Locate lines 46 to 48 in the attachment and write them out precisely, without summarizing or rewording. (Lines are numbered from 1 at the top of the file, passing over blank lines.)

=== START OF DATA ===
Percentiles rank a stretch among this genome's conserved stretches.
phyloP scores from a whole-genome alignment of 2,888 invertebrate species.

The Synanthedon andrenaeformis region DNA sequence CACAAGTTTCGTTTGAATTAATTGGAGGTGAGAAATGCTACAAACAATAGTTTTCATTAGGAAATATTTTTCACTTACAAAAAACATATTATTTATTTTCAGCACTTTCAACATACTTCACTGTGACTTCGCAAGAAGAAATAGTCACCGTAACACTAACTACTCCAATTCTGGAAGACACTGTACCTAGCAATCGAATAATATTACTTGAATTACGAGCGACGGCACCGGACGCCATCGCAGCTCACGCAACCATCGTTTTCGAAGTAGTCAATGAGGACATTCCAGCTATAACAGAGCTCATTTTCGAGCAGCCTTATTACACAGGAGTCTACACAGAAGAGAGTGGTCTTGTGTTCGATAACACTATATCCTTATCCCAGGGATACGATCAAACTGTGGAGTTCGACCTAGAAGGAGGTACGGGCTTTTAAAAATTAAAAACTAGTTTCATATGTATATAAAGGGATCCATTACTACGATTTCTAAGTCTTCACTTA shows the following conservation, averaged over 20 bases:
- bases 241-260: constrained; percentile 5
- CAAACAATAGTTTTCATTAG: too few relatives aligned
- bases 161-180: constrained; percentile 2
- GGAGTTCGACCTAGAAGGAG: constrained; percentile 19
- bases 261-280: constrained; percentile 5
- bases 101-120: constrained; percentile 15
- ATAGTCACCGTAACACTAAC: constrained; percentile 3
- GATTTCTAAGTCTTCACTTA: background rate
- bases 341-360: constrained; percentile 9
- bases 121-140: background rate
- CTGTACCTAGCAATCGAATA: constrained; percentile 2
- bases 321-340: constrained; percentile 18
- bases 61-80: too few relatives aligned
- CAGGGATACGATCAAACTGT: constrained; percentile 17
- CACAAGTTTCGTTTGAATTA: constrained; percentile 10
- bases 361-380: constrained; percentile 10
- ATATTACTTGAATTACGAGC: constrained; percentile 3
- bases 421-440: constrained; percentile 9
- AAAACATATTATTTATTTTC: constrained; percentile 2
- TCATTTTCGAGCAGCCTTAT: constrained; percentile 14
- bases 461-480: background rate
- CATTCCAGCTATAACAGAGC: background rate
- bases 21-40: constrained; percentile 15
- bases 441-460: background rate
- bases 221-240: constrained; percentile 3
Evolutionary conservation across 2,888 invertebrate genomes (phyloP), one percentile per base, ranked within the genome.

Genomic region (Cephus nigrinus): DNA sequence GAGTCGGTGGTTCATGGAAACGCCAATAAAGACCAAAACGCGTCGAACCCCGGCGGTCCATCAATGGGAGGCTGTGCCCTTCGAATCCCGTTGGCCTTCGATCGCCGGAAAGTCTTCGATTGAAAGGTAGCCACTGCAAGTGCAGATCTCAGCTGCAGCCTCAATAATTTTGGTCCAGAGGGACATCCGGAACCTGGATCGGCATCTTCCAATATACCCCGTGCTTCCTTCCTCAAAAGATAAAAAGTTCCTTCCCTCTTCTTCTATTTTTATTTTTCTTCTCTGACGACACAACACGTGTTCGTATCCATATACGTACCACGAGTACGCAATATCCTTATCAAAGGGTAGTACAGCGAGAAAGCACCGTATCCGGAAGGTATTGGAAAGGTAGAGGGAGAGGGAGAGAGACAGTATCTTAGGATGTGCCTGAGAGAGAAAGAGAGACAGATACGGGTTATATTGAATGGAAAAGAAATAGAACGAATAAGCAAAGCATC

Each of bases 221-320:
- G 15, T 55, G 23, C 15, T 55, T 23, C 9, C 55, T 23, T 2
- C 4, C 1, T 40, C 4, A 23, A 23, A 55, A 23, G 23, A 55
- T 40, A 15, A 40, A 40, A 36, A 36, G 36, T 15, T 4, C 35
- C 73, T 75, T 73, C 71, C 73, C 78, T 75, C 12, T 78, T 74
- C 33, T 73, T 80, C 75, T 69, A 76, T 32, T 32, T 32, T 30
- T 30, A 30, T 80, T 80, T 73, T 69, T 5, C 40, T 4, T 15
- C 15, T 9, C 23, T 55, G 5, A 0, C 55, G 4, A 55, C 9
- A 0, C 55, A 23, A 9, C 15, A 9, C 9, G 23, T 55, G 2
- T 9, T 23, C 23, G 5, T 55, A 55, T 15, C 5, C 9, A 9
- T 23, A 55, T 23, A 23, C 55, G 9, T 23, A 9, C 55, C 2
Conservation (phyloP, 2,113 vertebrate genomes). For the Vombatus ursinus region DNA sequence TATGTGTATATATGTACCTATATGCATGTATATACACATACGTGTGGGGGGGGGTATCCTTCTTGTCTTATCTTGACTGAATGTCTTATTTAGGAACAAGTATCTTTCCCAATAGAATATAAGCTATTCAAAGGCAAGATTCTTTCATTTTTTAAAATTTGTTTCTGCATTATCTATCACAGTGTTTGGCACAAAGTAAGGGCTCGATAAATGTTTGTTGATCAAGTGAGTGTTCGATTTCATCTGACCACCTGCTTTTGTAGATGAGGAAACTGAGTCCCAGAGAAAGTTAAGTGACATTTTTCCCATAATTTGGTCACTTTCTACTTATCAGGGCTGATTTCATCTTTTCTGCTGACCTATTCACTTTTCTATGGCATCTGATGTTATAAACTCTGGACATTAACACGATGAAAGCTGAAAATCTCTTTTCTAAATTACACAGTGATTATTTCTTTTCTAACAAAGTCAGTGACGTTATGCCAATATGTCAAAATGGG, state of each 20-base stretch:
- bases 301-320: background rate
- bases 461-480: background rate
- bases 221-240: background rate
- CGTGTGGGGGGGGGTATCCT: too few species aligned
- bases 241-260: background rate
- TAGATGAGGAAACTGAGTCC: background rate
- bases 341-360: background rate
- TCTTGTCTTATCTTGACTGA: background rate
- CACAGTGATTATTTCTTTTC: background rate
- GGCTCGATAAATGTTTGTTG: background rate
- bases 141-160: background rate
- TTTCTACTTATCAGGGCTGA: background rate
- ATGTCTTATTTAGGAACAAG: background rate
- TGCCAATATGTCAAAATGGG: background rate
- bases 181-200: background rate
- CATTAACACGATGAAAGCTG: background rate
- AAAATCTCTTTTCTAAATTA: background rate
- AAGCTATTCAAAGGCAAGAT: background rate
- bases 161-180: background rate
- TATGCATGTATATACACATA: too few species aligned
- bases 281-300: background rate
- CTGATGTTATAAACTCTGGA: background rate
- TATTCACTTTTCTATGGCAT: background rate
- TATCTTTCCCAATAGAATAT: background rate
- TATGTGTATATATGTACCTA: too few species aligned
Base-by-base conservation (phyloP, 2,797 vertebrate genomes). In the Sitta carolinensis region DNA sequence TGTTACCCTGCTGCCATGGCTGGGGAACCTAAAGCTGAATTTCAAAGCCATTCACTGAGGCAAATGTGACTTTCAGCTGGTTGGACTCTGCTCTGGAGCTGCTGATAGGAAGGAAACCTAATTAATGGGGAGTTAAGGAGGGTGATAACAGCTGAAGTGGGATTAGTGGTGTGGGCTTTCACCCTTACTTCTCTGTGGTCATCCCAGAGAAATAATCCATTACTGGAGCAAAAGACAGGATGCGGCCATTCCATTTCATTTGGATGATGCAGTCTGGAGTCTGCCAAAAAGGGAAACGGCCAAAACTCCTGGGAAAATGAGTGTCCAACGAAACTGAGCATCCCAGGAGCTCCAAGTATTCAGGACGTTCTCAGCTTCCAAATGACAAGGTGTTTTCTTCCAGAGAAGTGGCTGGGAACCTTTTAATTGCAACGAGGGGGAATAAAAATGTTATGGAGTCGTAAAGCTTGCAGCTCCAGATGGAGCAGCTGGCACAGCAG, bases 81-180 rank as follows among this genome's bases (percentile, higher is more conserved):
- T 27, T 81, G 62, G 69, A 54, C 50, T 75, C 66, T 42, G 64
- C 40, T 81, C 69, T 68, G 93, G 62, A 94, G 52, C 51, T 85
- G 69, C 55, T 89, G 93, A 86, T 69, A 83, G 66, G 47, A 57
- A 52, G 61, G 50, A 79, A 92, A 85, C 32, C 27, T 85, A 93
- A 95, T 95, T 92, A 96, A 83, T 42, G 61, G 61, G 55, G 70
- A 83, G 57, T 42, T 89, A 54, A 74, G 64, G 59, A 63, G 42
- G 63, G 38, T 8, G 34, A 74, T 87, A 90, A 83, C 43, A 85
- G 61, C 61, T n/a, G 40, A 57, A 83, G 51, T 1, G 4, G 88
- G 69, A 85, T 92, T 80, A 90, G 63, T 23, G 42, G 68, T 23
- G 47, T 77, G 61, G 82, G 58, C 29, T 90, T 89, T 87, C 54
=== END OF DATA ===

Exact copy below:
- CGTGTGGGGGGGGGTATCCT: too few species aligned
- bases 241-260: background rate
- TAGATGAGGAAACTGAGTCC: background rate